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Enterprises run modern data systems and services across multiple cloud providers, private clouds and on-prem multi-datacenter deployments. Instead of having many point-to-point connections between sites, the Confluent Platform provides an integrated event streaming architecture with frictionless data replication between sites.
Applications can publish streams of data to a self-hosted on-prem cluster, replicate them to another on-prem cluster or to different cloud providers, load them into data systems in the cloud and trigger cloud-native applications from those events. In this way, the data stays in sync in near real time between core business applications, regardless of where they are located.
Previously in 3 Ways to Prepare for Disaster Recovery in Multi-Datacenter Apache Kafka Deployments, we provided resources for multi-datacenter designs, centralized schema management, prevention of cyclic repetition of messages, and automatic consumer offset translation to automatically resume applications. The key to the solution is Confluent Replicator, which enables frictionless data replication between sites. I recommend you familiarize yourself with that blog post and the accompanying white paper before proceeding, because this blog post builds on those core concepts.
Once you have deployed a multi-datacenter solution with Confluent Replicator, you can monitor Replicator to ensure that your core applications are meeting SLAs and addressing business needs:
The Confluent Platform allows you to answer these questions, as it provides a resilient, fault-tolerant and flexible management and monitoring solution. First and foremost, Confluent Control Center can manage multi-datacenter Apache Kafka® deployments, whether on prem or in the cloud. Operators can manage those clusters, view topic data and schemas and run ksqlDB queries against data streams.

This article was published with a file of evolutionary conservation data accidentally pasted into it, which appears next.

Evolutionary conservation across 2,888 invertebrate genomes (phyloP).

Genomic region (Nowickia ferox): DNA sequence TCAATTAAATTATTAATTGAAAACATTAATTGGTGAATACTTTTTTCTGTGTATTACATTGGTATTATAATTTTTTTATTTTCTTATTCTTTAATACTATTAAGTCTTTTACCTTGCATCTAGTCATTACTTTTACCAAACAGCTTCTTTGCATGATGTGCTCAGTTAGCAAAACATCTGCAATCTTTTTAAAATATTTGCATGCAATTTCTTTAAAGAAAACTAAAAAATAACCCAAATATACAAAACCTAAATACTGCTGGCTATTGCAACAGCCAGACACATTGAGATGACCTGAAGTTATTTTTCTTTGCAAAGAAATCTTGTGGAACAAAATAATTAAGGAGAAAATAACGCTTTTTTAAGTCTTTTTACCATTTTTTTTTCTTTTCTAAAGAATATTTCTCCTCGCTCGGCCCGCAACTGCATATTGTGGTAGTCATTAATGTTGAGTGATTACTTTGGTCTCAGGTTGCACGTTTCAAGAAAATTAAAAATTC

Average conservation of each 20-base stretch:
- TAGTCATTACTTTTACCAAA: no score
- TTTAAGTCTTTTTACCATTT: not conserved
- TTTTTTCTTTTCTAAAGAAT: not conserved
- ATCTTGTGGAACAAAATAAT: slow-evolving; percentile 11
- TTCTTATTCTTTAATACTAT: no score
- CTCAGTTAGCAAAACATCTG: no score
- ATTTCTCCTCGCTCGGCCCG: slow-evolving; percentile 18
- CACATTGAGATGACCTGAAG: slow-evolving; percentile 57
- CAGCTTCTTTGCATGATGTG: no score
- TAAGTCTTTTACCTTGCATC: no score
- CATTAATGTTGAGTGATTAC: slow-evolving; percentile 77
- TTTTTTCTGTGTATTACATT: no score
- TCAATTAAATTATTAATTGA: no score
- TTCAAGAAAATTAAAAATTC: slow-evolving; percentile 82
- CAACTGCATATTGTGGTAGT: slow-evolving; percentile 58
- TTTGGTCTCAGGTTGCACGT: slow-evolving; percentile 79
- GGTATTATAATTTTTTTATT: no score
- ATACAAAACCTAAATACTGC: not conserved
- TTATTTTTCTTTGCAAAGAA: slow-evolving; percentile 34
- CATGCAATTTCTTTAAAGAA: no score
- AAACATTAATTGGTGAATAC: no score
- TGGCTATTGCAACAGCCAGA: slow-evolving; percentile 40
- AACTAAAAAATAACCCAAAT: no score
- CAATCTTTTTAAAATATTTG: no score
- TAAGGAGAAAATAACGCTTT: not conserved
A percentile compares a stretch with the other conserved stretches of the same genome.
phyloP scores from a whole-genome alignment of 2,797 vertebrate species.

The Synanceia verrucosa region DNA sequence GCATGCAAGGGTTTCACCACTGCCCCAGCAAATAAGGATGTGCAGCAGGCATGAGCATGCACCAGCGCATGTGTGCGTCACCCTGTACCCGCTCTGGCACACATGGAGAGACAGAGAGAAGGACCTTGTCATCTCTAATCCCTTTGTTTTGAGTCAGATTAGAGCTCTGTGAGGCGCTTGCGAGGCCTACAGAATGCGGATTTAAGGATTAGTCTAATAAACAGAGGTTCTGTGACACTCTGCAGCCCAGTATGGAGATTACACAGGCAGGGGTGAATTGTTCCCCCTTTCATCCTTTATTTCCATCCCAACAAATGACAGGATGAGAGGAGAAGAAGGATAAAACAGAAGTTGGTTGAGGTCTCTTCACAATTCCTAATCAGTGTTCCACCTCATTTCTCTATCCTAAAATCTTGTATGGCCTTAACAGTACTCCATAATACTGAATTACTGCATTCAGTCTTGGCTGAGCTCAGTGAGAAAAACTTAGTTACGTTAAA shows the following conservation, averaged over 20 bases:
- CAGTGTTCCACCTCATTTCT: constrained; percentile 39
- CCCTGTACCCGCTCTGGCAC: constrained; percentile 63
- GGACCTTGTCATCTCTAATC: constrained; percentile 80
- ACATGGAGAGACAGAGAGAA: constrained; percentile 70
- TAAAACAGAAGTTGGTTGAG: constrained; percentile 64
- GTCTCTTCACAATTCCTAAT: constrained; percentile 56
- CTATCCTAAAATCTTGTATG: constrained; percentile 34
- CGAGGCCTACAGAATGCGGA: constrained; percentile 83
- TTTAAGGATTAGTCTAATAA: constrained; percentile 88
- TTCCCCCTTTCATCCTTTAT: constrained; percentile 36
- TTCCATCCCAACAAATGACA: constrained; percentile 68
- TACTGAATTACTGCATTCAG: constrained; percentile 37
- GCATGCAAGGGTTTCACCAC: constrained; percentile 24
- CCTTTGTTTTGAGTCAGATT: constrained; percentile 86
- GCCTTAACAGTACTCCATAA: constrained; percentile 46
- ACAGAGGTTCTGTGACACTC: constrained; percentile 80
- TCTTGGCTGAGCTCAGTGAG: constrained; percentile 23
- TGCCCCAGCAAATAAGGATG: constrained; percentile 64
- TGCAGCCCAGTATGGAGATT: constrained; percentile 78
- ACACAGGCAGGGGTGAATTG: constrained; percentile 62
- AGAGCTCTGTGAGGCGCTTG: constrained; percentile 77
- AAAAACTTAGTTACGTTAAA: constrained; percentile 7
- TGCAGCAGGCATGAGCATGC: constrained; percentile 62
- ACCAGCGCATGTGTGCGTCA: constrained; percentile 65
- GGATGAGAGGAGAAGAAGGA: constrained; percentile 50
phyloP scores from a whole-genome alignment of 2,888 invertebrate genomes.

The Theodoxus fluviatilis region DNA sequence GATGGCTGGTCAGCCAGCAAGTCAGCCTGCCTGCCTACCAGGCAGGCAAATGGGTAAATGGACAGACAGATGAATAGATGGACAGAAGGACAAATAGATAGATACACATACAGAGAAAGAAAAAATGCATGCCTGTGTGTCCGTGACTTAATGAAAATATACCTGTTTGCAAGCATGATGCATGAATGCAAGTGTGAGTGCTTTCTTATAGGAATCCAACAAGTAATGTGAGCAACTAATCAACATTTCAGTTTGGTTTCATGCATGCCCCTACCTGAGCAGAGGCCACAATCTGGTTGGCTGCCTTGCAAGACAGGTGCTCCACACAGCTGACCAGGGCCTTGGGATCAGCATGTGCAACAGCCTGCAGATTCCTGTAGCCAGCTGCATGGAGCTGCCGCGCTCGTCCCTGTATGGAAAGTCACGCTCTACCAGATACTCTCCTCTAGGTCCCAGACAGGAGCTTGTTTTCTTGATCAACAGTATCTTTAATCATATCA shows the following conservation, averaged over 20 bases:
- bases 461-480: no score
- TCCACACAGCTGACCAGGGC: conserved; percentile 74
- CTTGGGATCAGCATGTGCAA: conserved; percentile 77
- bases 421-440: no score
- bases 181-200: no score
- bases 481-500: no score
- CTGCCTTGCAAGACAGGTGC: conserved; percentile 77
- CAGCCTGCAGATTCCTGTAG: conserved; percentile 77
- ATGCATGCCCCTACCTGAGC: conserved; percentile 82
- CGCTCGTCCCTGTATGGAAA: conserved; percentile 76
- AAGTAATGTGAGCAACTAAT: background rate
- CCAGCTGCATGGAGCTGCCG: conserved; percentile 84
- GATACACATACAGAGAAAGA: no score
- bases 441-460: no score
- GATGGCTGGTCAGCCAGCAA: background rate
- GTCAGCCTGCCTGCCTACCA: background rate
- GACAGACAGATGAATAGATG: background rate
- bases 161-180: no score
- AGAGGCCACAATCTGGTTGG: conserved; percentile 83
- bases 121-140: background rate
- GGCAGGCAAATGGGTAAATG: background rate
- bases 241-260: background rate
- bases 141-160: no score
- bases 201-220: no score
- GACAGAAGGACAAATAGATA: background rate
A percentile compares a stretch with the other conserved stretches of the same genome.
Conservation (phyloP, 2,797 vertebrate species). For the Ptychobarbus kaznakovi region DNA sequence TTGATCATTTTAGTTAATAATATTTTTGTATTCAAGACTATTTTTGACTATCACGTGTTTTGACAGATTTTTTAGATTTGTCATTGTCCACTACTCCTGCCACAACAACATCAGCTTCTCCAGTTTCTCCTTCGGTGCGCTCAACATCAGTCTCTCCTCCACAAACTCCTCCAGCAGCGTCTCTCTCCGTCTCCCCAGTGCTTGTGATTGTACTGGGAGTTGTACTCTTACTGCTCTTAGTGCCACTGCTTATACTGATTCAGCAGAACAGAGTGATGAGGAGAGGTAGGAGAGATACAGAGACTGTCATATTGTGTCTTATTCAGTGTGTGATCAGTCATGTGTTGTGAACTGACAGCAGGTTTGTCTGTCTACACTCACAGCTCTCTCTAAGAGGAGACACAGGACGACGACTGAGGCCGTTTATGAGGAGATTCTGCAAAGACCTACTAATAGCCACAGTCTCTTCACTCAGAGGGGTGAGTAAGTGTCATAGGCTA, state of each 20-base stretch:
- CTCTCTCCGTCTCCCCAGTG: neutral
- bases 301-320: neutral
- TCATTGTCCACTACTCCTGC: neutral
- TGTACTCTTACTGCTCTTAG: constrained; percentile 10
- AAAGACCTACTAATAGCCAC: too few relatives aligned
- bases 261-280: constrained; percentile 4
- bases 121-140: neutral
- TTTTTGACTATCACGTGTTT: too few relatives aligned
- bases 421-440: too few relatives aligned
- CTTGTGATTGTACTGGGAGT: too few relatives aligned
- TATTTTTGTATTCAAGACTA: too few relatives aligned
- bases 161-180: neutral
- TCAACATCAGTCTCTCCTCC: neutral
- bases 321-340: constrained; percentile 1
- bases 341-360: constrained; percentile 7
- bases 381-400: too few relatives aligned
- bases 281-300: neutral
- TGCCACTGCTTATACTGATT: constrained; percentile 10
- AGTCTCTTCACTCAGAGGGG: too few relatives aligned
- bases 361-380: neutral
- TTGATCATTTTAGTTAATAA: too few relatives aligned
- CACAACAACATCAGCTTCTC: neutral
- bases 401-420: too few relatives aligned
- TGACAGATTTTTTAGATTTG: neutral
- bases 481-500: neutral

Control Center also provides valuable insights into how client applications are performing (Kafka clients include any application that uses the Apache Kafka client API to connect to Kafka brokers, such as custom client code or any service that has embedded producers or consumers. This could be Replicator, Kafka Connect, ksqlDB or a Kafka Streams application). It’s not just a data swamp of hundreds of metrics—it is information you can act on.
For example, when Confluent Monitoring Interceptors are configured on Kafka clients, they write metadata to a Kafka topic called
_confluent-monitoring. Control Center processes that topic so you can ensure that client applications are receiving all the latest Kafka data and provides statistics on throughput and latency performance. Additionally, Control Center provides consumer lag performance metrics to see how many messages behind the consumer client application is from the end of the log.
Not only can Control Center manage multiple Kafka deployments, it can also manage data replication between them. From within Control Center, users can set up data replication by deploying Replicator to a Kafka Connect cluster. You can run multiple Replicator instances with different configurations. For example, one instance could copy a Kafka topic and rename it in the destination cluster, while another instance can copy a Kafka topic without renaming it.